(Washington Insider Magazine) – On Friday, the first Afghan nationals — a group of more than 200 — who served alongside American troops in the 20-year, post-9/11 war in the region arrived in the United States as the first round of Operation Allies Refuge.
It’s a good first step for the people to whom America owes so much, but President Joe Biden can’t let up on the rush to aid these people: Thousands of other Afghans who risked their lives are still in great danger as American troops pull out and the Taliban gains control of more areas.
“I don’t know why it takes so long, we are already in the United States’ database,” one former interpreter, Zia Ghafoori, told the BBC. “I don’t know who could explain to the State Department what these guys have done for both countries.”
Roughly 70,000 Afghan interpreters and their families have moved to the United States under a special visa program since 2008, but 20,000 more are still in Afghanistan waiting.
On Monday, the State Department said it was expanding its refugee program, by creating a “Priority 2” designation for those seeking asylum in America.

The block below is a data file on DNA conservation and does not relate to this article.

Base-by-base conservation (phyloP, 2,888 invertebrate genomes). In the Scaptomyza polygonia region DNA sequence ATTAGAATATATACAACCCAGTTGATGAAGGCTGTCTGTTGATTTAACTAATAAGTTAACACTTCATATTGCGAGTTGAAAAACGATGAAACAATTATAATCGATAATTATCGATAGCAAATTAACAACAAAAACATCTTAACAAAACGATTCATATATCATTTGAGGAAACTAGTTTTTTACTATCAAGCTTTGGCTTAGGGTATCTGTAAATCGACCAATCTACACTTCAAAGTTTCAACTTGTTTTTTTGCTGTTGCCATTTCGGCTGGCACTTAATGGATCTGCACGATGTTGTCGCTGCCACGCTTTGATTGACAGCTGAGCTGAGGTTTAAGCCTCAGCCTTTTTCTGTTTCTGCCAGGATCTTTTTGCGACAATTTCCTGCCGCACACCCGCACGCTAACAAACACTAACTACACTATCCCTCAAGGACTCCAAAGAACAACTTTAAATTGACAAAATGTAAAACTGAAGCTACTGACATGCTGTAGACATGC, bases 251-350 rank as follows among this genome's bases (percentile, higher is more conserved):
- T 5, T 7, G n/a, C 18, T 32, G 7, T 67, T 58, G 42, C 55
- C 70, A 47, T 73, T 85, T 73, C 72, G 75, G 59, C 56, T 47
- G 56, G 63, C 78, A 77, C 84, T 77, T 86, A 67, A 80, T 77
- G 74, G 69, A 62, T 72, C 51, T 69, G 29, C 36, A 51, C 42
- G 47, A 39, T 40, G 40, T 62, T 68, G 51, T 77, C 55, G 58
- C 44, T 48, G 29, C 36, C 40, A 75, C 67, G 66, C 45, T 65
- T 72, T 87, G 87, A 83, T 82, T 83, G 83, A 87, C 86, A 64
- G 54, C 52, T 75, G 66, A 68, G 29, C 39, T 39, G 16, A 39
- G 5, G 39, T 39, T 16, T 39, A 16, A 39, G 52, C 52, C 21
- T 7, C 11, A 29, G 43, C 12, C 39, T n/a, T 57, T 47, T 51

Afghans who work or worked for a US government-funded program in Afghanistan or who are current or former employees of US-based media organizations or non-governmental organizations are now eligible.
And those who worked as contractors or translators who didn’t meet the minimum time requirement for a special immigrant visa can also now apply.
But the process could take years — years these Afghans don’t have. Already some 300 interpreters have died while waiting.
“These people stood up and fought shoulder [to] shoulder to support both countries . . . and we’re closing our eyes and leaving them there, leaving them to die,” Ghafoori warned.
President Biden needs to act with extreme urgency to get these people to safety. We owe them that much.